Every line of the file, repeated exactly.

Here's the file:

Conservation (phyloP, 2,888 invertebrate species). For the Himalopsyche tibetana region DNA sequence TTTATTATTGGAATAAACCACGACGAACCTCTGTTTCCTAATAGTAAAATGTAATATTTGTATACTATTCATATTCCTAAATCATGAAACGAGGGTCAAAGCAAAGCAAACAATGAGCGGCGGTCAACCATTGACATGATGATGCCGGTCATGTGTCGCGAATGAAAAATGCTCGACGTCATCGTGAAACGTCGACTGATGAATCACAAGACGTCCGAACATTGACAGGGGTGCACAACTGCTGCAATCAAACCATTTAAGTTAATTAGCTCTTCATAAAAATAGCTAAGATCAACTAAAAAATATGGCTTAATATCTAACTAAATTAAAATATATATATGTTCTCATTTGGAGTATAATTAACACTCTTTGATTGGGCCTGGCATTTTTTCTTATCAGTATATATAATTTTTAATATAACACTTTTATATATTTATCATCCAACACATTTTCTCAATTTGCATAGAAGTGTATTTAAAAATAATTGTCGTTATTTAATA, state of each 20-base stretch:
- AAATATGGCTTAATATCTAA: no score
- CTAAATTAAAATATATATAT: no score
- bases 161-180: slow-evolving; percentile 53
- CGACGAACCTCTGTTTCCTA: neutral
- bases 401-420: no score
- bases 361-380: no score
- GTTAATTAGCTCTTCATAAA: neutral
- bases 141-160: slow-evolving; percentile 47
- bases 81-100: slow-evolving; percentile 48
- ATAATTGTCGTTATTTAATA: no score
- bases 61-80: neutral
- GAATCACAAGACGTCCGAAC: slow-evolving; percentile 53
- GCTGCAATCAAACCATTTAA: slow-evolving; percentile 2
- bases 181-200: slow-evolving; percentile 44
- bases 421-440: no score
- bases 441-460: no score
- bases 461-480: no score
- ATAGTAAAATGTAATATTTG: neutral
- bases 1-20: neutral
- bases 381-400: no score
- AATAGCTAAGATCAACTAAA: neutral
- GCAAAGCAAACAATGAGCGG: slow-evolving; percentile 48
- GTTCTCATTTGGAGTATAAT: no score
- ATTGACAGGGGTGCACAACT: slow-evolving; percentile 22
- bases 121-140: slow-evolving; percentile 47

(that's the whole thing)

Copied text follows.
Conservation (phyloP, 2,888 invertebrate species). For the Himalopsyche tibetana region DNA sequence TTTATTATTGGAATAAACCACGACGAACCTCTGTTTCCTAATAGTAAAATGTAATATTTGTATACTATTCATATTCCTAAATCATGAAACGAGGGTCAAAGCAAAGCAAACAATGAGCGGCGGTCAACCATTGACATGATGATGCCGGTCATGTGTCGCGAATGAAAAATGCTCGACGTCATCGTGAAACGTCGACTGATGAATCACAAGACGTCCGAACATTGACAGGGGTGCACAACTGCTGCAATCAAACCATTTAAGTTAATTAGCTCTTCATAAAAATAGCTAAGATCAACTAAAAAATATGGCTTAATATCTAACTAAATTAAAATATATATATGTTCTCATTTGGAGTATAATTAACACTCTTTGATTGGGCCTGGCATTTTTTCTTATCAGTATATATAATTTTTAATATAACACTTTTATATATTTATCATCCAACACATTTTCTCAATTTGCATAGAAGTGTATTTAAAAATAATTGTCGTTATTTAATA, state of each 20-base stretch:
- AAATATGGCTTAATATCTAA: no score
- CTAAATTAAAATATATATAT: no score
- bases 161-180: slow-evolving; percentile 53
- CGACGAACCTCTGTTTCCTA: neutral
- bases 401-420: no score
- bases 361-380: no score
- GTTAATTAGCTCTTCATAAA: neutral
- bases 141-160: slow-evolving; percentile 47
- bases 81-100: slow-evolving; percentile 48
- ATAATTGTCGTTATTTAATA: no score
- bases 61-80: neutral
- GAATCACAAGACGTCCGAAC: slow-evolving; percentile 53
- GCTGCAATCAAACCATTTAA: slow-evolving; percentile 2
- bases 181-200: slow-evolving; percentile 44
- bases 421-440: no score
- bases 441-460: no score
- bases 461-480: no score
- ATAGTAAAATGTAATATTTG: neutral
- bases 1-20: neutral
- bases 381-400: no score
- AATAGCTAAGATCAACTAAA: neutral
- GCAAAGCAAACAATGAGCGG: slow-evolving; percentile 48
- GTTCTCATTTGGAGTATAAT: no score
- ATTGACAGGGGTGCACAACT: slow-evolving; percentile 22
- bases 121-140: slow-evolving; percentile 47